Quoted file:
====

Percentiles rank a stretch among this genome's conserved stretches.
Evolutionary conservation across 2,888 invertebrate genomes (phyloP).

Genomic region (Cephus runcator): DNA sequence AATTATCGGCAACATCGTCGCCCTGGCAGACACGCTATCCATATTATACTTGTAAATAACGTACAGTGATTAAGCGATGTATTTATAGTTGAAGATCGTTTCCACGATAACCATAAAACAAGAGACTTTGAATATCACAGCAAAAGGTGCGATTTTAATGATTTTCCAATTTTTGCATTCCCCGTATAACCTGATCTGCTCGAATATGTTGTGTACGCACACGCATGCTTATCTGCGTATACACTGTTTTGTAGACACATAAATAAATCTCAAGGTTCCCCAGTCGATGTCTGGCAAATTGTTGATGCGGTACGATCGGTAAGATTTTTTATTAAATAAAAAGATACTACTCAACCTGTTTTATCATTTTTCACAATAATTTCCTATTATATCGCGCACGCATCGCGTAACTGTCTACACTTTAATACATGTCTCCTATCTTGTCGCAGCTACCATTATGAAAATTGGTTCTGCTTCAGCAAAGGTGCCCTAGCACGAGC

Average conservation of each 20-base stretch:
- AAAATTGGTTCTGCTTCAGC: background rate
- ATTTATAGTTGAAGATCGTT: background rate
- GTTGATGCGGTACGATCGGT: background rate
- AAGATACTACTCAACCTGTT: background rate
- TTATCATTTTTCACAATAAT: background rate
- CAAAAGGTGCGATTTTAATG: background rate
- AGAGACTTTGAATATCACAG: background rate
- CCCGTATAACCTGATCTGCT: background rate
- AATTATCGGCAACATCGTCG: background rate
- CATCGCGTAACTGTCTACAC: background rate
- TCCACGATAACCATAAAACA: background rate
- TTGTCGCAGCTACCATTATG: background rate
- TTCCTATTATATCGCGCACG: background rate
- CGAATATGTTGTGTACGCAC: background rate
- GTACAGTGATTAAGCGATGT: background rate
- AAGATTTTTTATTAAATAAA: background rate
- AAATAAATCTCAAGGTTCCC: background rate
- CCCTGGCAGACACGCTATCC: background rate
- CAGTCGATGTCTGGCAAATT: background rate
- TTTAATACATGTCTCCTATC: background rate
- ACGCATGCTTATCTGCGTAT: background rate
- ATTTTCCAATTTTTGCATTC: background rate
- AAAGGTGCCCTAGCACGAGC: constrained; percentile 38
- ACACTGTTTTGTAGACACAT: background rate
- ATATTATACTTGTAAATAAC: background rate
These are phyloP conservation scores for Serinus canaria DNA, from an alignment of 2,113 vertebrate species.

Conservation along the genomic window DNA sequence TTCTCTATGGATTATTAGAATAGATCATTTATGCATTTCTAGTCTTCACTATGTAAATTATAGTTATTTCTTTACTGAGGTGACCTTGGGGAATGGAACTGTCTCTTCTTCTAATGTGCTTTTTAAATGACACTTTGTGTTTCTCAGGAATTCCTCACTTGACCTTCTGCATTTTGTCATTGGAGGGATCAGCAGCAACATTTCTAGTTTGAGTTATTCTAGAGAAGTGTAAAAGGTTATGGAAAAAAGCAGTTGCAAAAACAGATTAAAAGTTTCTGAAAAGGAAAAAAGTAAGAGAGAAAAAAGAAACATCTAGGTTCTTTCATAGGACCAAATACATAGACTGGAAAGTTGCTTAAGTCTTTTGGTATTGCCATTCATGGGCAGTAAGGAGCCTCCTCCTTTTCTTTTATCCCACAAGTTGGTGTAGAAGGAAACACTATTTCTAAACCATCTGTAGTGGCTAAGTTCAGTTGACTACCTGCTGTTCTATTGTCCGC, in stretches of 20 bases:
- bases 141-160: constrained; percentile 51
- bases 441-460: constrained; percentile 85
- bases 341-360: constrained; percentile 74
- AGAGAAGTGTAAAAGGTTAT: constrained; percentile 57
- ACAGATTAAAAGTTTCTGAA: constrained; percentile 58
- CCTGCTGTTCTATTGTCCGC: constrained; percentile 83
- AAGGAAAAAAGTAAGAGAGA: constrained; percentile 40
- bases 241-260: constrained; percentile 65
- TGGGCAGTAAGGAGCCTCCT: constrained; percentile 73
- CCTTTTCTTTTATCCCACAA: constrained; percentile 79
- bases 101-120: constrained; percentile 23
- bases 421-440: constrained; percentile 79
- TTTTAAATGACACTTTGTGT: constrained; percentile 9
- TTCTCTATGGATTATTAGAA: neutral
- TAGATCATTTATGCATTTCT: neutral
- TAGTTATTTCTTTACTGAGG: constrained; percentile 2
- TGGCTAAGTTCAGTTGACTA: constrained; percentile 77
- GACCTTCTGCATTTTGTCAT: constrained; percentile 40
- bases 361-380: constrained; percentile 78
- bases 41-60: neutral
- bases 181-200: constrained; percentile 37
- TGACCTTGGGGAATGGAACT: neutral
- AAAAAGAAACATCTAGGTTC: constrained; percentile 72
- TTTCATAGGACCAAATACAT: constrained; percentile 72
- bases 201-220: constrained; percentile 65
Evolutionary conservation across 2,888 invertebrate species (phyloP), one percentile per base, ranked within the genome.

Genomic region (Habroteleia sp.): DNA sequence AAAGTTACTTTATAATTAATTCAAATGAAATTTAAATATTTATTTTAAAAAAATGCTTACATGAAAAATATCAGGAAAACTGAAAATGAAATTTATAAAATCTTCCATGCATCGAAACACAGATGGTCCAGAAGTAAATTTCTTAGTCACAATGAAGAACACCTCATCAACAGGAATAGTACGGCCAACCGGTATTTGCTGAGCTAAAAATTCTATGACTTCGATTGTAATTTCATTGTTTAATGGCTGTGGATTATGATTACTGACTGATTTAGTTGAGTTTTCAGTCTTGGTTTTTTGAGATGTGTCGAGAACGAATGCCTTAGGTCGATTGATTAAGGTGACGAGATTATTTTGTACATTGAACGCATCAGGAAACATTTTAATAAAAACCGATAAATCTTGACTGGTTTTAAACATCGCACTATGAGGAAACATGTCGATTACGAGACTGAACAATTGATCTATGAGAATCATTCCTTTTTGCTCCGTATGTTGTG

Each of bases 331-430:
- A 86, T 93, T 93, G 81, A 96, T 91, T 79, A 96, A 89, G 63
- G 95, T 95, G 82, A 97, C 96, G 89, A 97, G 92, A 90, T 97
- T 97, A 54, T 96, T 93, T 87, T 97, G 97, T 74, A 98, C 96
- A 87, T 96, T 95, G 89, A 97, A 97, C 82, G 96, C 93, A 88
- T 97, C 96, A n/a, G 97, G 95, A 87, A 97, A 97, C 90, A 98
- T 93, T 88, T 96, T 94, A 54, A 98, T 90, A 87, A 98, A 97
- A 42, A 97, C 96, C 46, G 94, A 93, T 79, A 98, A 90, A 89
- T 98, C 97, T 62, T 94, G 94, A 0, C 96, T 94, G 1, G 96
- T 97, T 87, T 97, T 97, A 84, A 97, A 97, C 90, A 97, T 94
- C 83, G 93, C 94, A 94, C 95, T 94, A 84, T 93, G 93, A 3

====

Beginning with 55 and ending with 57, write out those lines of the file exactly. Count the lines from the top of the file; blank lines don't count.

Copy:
- TTTCATAGGACCAAATACAT: constrained; percentile 72
- bases 201-220: constrained; percentile 65
Evolutionary conservation across 2,888 invertebrate species (phyloP), one percentile per base, ranked within the genome.